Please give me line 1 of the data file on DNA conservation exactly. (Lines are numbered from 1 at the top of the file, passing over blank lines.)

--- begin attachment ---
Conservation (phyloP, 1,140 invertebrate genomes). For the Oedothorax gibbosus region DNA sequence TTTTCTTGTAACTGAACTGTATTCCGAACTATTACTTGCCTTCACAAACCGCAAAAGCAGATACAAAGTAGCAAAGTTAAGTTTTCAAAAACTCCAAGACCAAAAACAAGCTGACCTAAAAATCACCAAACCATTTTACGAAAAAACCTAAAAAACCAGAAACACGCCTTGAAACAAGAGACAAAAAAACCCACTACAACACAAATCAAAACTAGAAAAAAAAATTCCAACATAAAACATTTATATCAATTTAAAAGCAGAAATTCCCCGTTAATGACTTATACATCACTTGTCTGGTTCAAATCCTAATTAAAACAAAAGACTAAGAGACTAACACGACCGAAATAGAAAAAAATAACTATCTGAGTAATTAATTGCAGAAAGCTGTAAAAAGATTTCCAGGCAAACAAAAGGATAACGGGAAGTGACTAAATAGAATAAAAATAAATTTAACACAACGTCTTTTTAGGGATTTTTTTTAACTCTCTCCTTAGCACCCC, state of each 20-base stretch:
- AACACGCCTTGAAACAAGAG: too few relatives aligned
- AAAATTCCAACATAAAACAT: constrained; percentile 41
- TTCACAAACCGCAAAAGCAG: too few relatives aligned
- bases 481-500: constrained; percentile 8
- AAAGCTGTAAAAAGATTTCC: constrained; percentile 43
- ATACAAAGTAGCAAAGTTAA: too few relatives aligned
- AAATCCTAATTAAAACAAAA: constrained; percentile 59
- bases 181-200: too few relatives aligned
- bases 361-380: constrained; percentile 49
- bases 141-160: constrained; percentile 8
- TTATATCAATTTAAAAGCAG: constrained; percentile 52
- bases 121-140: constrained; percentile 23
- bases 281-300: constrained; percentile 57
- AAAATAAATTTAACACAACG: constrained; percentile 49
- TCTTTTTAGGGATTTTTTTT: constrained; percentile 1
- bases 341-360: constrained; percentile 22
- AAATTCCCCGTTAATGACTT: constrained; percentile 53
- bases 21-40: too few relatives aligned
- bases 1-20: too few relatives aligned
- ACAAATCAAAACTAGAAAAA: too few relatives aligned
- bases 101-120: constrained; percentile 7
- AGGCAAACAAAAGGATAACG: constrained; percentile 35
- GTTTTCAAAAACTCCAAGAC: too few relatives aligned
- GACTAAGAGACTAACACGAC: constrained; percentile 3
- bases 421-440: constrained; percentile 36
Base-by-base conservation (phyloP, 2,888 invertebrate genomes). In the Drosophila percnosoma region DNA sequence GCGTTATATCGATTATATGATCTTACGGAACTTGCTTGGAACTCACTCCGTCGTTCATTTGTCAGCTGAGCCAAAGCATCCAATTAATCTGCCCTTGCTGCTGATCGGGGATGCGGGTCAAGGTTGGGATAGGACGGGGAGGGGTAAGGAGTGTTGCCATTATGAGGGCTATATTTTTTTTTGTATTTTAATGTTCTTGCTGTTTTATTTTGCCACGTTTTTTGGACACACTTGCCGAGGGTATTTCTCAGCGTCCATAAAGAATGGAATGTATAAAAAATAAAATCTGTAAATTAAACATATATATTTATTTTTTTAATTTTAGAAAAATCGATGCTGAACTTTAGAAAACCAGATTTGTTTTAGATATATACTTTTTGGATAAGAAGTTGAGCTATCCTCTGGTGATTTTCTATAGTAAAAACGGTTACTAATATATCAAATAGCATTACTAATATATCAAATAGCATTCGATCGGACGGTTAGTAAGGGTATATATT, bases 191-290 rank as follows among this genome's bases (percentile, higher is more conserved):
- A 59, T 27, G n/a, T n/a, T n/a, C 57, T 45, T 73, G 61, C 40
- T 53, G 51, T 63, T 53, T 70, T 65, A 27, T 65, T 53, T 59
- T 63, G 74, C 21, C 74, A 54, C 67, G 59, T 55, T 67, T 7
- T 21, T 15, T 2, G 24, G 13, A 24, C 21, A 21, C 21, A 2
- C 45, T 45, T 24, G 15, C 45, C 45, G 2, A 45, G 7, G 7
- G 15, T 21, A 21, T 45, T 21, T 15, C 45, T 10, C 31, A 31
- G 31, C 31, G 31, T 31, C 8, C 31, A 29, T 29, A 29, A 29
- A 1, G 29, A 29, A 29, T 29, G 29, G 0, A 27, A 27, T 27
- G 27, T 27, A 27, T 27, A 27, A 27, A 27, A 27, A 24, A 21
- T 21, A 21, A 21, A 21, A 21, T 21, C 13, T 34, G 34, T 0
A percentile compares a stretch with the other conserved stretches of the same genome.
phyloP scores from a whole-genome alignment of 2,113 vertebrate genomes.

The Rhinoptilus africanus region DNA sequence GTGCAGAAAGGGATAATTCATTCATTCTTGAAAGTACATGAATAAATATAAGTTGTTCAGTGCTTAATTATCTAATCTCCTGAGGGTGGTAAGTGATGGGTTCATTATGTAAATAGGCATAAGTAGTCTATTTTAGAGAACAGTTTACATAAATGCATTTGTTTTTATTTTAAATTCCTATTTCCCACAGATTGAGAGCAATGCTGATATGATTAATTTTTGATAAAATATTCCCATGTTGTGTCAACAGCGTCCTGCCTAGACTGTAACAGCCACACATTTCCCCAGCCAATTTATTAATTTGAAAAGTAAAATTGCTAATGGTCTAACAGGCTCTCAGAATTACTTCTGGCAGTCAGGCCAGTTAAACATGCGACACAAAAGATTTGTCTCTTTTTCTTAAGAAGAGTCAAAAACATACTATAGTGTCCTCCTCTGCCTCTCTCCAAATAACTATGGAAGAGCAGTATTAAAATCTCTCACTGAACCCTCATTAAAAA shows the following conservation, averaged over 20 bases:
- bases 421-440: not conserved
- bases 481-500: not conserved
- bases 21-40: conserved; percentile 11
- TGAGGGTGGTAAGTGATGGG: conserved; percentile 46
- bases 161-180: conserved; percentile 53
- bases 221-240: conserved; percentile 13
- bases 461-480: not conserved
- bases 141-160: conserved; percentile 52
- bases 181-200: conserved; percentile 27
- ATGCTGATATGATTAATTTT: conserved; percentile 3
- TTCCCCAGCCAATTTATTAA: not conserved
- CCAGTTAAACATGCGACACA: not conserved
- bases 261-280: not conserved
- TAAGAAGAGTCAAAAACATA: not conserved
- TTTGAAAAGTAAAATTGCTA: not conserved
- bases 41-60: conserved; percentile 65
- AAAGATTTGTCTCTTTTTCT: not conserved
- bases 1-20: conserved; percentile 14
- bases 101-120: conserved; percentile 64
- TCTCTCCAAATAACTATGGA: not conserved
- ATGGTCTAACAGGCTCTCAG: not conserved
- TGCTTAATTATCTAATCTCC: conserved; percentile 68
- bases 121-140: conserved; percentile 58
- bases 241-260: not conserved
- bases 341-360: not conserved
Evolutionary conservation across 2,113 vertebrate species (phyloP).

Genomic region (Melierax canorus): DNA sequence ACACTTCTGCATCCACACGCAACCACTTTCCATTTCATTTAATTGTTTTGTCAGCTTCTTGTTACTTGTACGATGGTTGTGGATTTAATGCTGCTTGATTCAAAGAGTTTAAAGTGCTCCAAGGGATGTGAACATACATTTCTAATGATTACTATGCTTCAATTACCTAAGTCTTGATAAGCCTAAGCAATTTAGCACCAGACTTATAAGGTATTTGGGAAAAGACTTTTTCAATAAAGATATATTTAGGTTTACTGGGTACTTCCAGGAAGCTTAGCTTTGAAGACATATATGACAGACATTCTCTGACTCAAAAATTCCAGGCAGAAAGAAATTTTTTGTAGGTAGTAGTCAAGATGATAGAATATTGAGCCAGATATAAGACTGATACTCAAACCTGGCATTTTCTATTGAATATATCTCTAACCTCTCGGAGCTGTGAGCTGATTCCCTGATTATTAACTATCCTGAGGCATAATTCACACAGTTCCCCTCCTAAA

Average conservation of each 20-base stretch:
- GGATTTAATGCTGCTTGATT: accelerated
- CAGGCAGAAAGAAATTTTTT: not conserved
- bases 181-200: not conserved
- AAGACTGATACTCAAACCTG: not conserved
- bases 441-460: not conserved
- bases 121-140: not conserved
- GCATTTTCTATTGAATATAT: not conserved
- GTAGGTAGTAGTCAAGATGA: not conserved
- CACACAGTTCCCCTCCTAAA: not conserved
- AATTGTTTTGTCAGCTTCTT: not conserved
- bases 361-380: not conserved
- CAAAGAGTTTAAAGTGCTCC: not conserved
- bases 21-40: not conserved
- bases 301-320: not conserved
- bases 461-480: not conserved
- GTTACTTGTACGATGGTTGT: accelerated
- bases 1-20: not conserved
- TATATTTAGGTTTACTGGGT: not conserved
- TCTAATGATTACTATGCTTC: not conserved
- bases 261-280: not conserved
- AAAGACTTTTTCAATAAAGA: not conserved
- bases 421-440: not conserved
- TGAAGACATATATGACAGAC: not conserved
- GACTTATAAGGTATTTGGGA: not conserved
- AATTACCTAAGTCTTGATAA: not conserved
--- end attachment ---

Conservation (phyloP, 1,140 invertebrate genomes). For the Oedothorax gibbosus region DNA sequence TTTTCTTGTAACTGAACTGTATTCCGAACTATTACTTGCCTTCACAAACCGCAAAAGCAGATACAAAGTAGCAAAGTTAAGTTTTCAAAAACTCCAAGACCAAAAACAAGCTGACCTAAAAATCACCAAACCATTTTACGAAAAAACCTAAAAAACCAGAAACACGCCTTGAAACAAGAGACAAAAAAACCCACTACAACACAAATCAAAACTAGAAAAAAAAATTCCAACATAAAACATTTATATCAATTTAAAAGCAGAAATTCCCCGTTAATGACTTATACATCACTTGTCTGGTTCAAATCCTAATTAAAACAAAAGACTAAGAGACTAACACGACCGAAATAGAAAAAAATAACTATCTGAGTAATTAATTGCAGAAAGCTGTAAAAAGATTTCCAGGCAAACAAAAGGATAACGGGAAGTGACTAAATAGAATAAAAATAAATTTAACACAACGTCTTTTTAGGGATTTTTTTTAACTCTCTCCTTAGCACCCC, state of each 20-base stretch: